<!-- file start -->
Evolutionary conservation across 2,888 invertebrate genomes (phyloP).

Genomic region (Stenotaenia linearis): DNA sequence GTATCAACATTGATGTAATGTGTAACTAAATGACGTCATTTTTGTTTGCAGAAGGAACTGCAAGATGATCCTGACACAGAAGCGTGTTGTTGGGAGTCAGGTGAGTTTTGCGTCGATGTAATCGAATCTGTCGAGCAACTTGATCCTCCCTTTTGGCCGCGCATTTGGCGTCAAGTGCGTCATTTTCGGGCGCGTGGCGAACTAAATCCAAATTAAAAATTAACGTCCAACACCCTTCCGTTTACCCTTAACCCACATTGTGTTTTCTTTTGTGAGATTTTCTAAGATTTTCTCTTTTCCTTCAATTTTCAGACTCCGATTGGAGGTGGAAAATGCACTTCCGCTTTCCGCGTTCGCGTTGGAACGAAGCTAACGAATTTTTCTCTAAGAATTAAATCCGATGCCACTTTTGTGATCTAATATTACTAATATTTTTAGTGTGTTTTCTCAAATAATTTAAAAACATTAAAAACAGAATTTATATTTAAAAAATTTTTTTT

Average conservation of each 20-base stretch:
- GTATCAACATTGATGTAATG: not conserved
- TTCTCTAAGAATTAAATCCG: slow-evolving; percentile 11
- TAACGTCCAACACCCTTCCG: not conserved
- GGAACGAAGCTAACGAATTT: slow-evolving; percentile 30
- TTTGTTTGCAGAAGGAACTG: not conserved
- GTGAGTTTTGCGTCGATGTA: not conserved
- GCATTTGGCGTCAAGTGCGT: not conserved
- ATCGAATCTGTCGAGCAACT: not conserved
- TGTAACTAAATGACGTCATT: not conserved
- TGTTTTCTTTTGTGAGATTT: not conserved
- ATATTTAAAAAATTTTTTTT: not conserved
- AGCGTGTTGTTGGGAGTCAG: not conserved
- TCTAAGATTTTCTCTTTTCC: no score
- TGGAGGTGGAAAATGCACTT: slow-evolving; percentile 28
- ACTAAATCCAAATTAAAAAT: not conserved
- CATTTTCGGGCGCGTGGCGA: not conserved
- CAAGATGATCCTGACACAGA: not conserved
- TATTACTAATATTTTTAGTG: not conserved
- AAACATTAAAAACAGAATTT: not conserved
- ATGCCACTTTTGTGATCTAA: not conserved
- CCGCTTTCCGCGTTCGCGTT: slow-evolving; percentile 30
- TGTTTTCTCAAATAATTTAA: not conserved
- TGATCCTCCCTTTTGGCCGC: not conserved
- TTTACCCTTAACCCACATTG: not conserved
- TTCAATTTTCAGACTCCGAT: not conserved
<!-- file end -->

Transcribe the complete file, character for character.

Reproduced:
Evolutionary conservation across 2,888 invertebrate genomes (phyloP).

Genomic region (Stenotaenia linearis): DNA sequence GTATCAACATTGATGTAATGTGTAACTAAATGACGTCATTTTTGTTTGCAGAAGGAACTGCAAGATGATCCTGACACAGAAGCGTGTTGTTGGGAGTCAGGTGAGTTTTGCGTCGATGTAATCGAATCTGTCGAGCAACTTGATCCTCCCTTTTGGCCGCGCATTTGGCGTCAAGTGCGTCATTTTCGGGCGCGTGGCGAACTAAATCCAAATTAAAAATTAACGTCCAACACCCTTCCGTTTACCCTTAACCCACATTGTGTTTTCTTTTGTGAGATTTTCTAAGATTTTCTCTTTTCCTTCAATTTTCAGACTCCGATTGGAGGTGGAAAATGCACTTCCGCTTTCCGCGTTCGCGTTGGAACGAAGCTAACGAATTTTTCTCTAAGAATTAAATCCGATGCCACTTTTGTGATCTAATATTACTAATATTTTTAGTGTGTTTTCTCAAATAATTTAAAAACATTAAAAACAGAATTTATATTTAAAAAATTTTTTTT

Average conservation of each 20-base stretch:
- GTATCAACATTGATGTAATG: not conserved
- TTCTCTAAGAATTAAATCCG: slow-evolving; percentile 11
- TAACGTCCAACACCCTTCCG: not conserved
- GGAACGAAGCTAACGAATTT: slow-evolving; percentile 30
- TTTGTTTGCAGAAGGAACTG: not conserved
- GTGAGTTTTGCGTCGATGTA: not conserved
- GCATTTGGCGTCAAGTGCGT: not conserved
- ATCGAATCTGTCGAGCAACT: not conserved
- TGTAACTAAATGACGTCATT: not conserved
- TGTTTTCTTTTGTGAGATTT: not conserved
- ATATTTAAAAAATTTTTTTT: not conserved
- AGCGTGTTGTTGGGAGTCAG: not conserved
- TCTAAGATTTTCTCTTTTCC: no score
- TGGAGGTGGAAAATGCACTT: slow-evolving; percentile 28
- ACTAAATCCAAATTAAAAAT: not conserved
- CATTTTCGGGCGCGTGGCGA: not conserved
- CAAGATGATCCTGACACAGA: not conserved
- TATTACTAATATTTTTAGTG: not conserved
- AAACATTAAAAACAGAATTT: not conserved
- ATGCCACTTTTGTGATCTAA: not conserved
- CCGCTTTCCGCGTTCGCGTT: slow-evolving; percentile 30
- TGTTTTCTCAAATAATTTAA: not conserved
- TGATCCTCCCTTTTGGCCGC: not conserved
- TTTACCCTTAACCCACATTG: not conserved
- TTCAATTTTCAGACTCCGAT: not conserved